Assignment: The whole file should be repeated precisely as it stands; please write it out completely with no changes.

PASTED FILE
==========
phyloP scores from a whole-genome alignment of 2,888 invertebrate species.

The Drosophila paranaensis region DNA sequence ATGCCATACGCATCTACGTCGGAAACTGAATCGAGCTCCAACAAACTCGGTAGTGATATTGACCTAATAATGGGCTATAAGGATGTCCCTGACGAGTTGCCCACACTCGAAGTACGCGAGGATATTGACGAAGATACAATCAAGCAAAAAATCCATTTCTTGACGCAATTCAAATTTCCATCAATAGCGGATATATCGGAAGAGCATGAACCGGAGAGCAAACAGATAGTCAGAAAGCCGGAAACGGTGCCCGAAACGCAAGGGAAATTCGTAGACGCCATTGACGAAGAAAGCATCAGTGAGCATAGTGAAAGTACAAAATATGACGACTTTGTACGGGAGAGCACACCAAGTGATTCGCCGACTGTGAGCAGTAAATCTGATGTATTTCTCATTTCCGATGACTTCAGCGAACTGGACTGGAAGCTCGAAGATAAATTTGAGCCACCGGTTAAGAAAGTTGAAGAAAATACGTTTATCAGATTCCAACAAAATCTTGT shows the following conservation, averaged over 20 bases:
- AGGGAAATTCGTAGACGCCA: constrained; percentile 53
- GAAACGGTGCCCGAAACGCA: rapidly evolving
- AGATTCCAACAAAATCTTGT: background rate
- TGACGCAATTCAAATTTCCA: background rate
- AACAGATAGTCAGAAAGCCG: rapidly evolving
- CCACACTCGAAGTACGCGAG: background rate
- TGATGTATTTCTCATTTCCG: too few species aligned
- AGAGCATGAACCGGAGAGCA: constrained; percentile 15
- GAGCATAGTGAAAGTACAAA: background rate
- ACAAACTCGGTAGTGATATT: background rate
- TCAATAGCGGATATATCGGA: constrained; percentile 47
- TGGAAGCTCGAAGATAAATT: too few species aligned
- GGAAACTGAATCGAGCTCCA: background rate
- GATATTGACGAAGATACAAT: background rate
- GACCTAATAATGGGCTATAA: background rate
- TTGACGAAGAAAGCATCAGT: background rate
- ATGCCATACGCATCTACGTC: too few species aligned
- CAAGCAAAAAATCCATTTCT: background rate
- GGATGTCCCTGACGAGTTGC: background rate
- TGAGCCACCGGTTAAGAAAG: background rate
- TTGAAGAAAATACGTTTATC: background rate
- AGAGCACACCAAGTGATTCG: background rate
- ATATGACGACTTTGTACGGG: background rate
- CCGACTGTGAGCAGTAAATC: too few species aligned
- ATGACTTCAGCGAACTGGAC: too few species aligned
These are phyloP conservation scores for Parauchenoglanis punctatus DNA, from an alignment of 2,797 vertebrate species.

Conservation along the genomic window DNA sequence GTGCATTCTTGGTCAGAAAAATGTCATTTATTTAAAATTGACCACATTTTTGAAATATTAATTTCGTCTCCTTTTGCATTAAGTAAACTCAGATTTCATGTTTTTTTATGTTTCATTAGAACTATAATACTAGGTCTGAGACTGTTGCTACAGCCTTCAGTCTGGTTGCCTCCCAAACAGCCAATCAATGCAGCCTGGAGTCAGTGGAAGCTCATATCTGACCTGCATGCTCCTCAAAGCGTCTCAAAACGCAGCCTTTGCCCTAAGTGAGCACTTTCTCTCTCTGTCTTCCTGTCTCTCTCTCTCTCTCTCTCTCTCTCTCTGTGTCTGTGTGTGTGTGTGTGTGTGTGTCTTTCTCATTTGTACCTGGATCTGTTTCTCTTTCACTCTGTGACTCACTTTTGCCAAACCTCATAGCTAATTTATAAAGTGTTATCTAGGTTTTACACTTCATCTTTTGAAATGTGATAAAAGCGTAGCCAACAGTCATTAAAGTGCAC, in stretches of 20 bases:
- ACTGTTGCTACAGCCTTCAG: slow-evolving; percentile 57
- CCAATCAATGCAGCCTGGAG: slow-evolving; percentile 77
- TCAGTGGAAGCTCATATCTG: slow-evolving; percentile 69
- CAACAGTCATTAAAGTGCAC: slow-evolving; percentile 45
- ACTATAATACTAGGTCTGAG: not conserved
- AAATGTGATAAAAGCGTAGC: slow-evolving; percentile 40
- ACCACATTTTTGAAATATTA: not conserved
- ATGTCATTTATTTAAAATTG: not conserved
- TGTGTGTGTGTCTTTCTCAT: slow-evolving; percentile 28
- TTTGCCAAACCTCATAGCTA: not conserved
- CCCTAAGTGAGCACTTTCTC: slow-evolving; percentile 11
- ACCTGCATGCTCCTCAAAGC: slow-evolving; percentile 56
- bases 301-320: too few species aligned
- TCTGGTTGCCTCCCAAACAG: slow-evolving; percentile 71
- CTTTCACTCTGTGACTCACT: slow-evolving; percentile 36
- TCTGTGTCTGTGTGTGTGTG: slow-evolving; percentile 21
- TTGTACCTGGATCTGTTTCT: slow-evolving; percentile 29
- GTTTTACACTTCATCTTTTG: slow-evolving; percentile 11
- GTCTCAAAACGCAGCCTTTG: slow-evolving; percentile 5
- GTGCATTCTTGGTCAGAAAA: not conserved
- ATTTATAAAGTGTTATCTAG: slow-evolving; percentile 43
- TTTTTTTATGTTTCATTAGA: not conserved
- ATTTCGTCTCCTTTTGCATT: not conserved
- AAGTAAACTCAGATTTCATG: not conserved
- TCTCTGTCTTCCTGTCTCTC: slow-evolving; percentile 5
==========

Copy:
phyloP scores from a whole-genome alignment of 2,888 invertebrate species.

The Drosophila paranaensis region DNA sequence ATGCCATACGCATCTACGTCGGAAACTGAATCGAGCTCCAACAAACTCGGTAGTGATATTGACCTAATAATGGGCTATAAGGATGTCCCTGACGAGTTGCCCACACTCGAAGTACGCGAGGATATTGACGAAGATACAATCAAGCAAAAAATCCATTTCTTGACGCAATTCAAATTTCCATCAATAGCGGATATATCGGAAGAGCATGAACCGGAGAGCAAACAGATAGTCAGAAAGCCGGAAACGGTGCCCGAAACGCAAGGGAAATTCGTAGACGCCATTGACGAAGAAAGCATCAGTGAGCATAGTGAAAGTACAAAATATGACGACTTTGTACGGGAGAGCACACCAAGTGATTCGCCGACTGTGAGCAGTAAATCTGATGTATTTCTCATTTCCGATGACTTCAGCGAACTGGACTGGAAGCTCGAAGATAAATTTGAGCCACCGGTTAAGAAAGTTGAAGAAAATACGTTTATCAGATTCCAACAAAATCTTGT shows the following conservation, averaged over 20 bases:
- AGGGAAATTCGTAGACGCCA: constrained; percentile 53
- GAAACGGTGCCCGAAACGCA: rapidly evolving
- AGATTCCAACAAAATCTTGT: background rate
- TGACGCAATTCAAATTTCCA: background rate
- AACAGATAGTCAGAAAGCCG: rapidly evolving
- CCACACTCGAAGTACGCGAG: background rate
- TGATGTATTTCTCATTTCCG: too few species aligned
- AGAGCATGAACCGGAGAGCA: constrained; percentile 15
- GAGCATAGTGAAAGTACAAA: background rate
- ACAAACTCGGTAGTGATATT: background rate
- TCAATAGCGGATATATCGGA: constrained; percentile 47
- TGGAAGCTCGAAGATAAATT: too few species aligned
- GGAAACTGAATCGAGCTCCA: background rate
- GATATTGACGAAGATACAAT: background rate
- GACCTAATAATGGGCTATAA: background rate
- TTGACGAAGAAAGCATCAGT: background rate
- ATGCCATACGCATCTACGTC: too few species aligned
- CAAGCAAAAAATCCATTTCT: background rate
- GGATGTCCCTGACGAGTTGC: background rate
- TGAGCCACCGGTTAAGAAAG: background rate
- TTGAAGAAAATACGTTTATC: background rate
- AGAGCACACCAAGTGATTCG: background rate
- ATATGACGACTTTGTACGGG: background rate
- CCGACTGTGAGCAGTAAATC: too few species aligned
- ATGACTTCAGCGAACTGGAC: too few species aligned
These are phyloP conservation scores for Parauchenoglanis punctatus DNA, from an alignment of 2,797 vertebrate species.

Conservation along the genomic window DNA sequence GTGCATTCTTGGTCAGAAAAATGTCATTTATTTAAAATTGACCACATTTTTGAAATATTAATTTCGTCTCCTTTTGCATTAAGTAAACTCAGATTTCATGTTTTTTTATGTTTCATTAGAACTATAATACTAGGTCTGAGACTGTTGCTACAGCCTTCAGTCTGGTTGCCTCCCAAACAGCCAATCAATGCAGCCTGGAGTCAGTGGAAGCTCATATCTGACCTGCATGCTCCTCAAAGCGTCTCAAAACGCAGCCTTTGCCCTAAGTGAGCACTTTCTCTCTCTGTCTTCCTGTCTCTCTCTCTCTCTCTCTCTCTCTCTCTGTGTCTGTGTGTGTGTGTGTGTGTGTGTCTTTCTCATTTGTACCTGGATCTGTTTCTCTTTCACTCTGTGACTCACTTTTGCCAAACCTCATAGCTAATTTATAAAGTGTTATCTAGGTTTTACACTTCATCTTTTGAAATGTGATAAAAGCGTAGCCAACAGTCATTAAAGTGCAC, in stretches of 20 bases:
- ACTGTTGCTACAGCCTTCAG: slow-evolving; percentile 57
- CCAATCAATGCAGCCTGGAG: slow-evolving; percentile 77
- TCAGTGGAAGCTCATATCTG: slow-evolving; percentile 69
- CAACAGTCATTAAAGTGCAC: slow-evolving; percentile 45
- ACTATAATACTAGGTCTGAG: not conserved
- AAATGTGATAAAAGCGTAGC: slow-evolving; percentile 40
- ACCACATTTTTGAAATATTA: not conserved
- ATGTCATTTATTTAAAATTG: not conserved
- TGTGTGTGTGTCTTTCTCAT: slow-evolving; percentile 28
- TTTGCCAAACCTCATAGCTA: not conserved
- CCCTAAGTGAGCACTTTCTC: slow-evolving; percentile 11
- ACCTGCATGCTCCTCAAAGC: slow-evolving; percentile 56
- bases 301-320: too few species aligned
- TCTGGTTGCCTCCCAAACAG: slow-evolving; percentile 71
- CTTTCACTCTGTGACTCACT: slow-evolving; percentile 36
- TCTGTGTCTGTGTGTGTGTG: slow-evolving; percentile 21
- TTGTACCTGGATCTGTTTCT: slow-evolving; percentile 29
- GTTTTACACTTCATCTTTTG: slow-evolving; percentile 11
- GTCTCAAAACGCAGCCTTTG: slow-evolving; percentile 5
- GTGCATTCTTGGTCAGAAAA: not conserved
- ATTTATAAAGTGTTATCTAG: slow-evolving; percentile 43
- TTTTTTTATGTTTCATTAGA: not conserved
- ATTTCGTCTCCTTTTGCATT: not conserved
- AAGTAAACTCAGATTTCATG: not conserved
- TCTCTGTCTTCCTGTCTCTC: slow-evolving; percentile 5